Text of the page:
The National Association of Broadcasters wants the FCC to officially deep-six its fleeting indecency and profanity enforcement regime, and reconsider whether it is fair--NAB suggests it is not--to continue to apply content regs on broadcasters it does not appy on cable or satellite or over-the-top programming distributors.
But however it decides to approach indecency, NAB wants it to do so without the kind of foot-dragging that often leaves broadcasters with licenses in limbo, additional costs, and with no legal redress for extended periods.
As Multichannel News first reported, since last fall, the FCC has stepped back from its fleeting enforcement to a policy of only pursuing "egregious" complaints as a way to work through a backlog of over a million complaints. But the FCC also asked for comment on whether the "egregious complaints" policy should be the rule of the road going forward.
NAB says that at a minimum the commission should reverse its policy that fleeting expletives of nudity are actionably indecent. "[T]he FCC’s current policy toward fleeting material is unpredictable and inconsistent and unconstitutionally chills speech," NAB wrote. "[T]he record here simply contains no basis for the Commission to decline to reverse this unwarranted policy."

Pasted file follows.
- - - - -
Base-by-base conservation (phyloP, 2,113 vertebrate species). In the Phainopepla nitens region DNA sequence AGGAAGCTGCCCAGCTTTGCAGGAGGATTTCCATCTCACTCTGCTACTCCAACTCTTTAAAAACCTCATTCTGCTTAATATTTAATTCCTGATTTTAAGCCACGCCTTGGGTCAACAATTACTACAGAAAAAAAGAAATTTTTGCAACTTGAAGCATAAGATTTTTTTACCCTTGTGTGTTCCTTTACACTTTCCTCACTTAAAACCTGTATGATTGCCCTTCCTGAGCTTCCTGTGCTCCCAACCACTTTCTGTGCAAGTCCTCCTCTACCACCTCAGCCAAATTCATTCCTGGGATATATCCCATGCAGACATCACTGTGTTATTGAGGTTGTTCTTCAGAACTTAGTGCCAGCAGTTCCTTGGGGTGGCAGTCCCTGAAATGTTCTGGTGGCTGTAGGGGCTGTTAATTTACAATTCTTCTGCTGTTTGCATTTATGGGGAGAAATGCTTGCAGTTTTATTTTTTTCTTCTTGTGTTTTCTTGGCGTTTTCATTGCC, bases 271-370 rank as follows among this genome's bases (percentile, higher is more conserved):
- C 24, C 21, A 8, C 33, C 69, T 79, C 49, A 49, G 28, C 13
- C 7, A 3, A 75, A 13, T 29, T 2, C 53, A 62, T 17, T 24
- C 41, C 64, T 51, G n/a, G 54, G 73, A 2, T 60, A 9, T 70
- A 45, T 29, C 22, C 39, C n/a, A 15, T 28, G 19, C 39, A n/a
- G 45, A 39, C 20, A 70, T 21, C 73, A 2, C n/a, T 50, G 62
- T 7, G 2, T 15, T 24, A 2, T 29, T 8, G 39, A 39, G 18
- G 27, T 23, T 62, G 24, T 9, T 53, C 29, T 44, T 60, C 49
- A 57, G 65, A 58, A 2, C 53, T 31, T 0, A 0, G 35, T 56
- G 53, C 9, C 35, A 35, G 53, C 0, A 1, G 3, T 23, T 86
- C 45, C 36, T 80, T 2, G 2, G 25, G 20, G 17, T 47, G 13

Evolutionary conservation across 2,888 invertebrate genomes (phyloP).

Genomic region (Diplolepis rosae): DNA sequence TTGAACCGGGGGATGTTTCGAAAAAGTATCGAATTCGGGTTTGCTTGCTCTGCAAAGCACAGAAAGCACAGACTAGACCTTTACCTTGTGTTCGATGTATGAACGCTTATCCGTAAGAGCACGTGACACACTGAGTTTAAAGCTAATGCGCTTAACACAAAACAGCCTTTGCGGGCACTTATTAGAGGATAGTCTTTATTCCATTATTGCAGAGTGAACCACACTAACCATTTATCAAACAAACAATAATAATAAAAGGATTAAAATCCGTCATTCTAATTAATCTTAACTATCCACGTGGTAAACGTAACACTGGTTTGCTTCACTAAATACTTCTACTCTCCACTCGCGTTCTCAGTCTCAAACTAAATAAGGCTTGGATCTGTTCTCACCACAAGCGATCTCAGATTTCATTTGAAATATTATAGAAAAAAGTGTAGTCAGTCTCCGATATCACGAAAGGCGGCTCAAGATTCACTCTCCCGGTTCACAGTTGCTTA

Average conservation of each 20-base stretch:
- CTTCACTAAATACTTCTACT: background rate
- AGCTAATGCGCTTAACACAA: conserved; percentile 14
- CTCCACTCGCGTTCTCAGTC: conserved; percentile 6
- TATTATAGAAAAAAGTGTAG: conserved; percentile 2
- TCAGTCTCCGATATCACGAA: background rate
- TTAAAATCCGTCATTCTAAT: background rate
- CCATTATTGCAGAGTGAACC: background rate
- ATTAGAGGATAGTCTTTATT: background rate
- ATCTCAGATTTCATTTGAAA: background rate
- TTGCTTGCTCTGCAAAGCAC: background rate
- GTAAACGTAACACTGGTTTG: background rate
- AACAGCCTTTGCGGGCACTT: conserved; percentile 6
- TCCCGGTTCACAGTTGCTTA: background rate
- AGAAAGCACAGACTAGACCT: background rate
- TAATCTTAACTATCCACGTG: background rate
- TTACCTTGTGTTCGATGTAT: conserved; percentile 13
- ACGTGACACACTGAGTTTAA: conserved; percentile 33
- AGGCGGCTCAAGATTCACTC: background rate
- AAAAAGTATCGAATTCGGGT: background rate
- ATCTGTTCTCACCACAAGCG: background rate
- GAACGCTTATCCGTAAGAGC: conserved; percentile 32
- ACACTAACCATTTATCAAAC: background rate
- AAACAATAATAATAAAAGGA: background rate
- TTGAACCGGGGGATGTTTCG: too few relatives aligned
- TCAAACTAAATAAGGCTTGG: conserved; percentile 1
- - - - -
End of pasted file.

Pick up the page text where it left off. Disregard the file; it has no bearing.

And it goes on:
NAB would prefer that the FCC take a deeper dive into the fundamental issue, which it says is whether "disparate regulation of broadcast outlets" in a multichannel world "can be squared with the statutory prohibition against censoring broadcast content and the First Amendment."
But in the meantime, NAB says, the FCC has to speed the complaint process. It points out that a complaint, some of which can take years to resolve, often results in the hold-up of license renewals or transfers, making refinancing or other actions more costly. That hold-up can occur even before the FCC gets to the merits of a complaint, NAB points out. "Foreclosing judicial review eliminates the only available safeguard against arbitrary and/or unconstitutional indecency enforcement, and results in more extensive self-censorship," says NAB.
NAB wants the FCC to require more documentation of complaints--"[t]he Commission should dismiss with prejudice [they cannot be refiled] complaints that lack the requisite information and declarations," NAB says. It also wants the commission to put complaints and FCC decisions about them on a shot clock.
While it was the FCC under Julius Genachowski that initiated the "egregious" enforcement policy, it will be a Mignon Clyburn-led FCC, or more likely a Tom Wheeler-led commission, that decides how to proceed.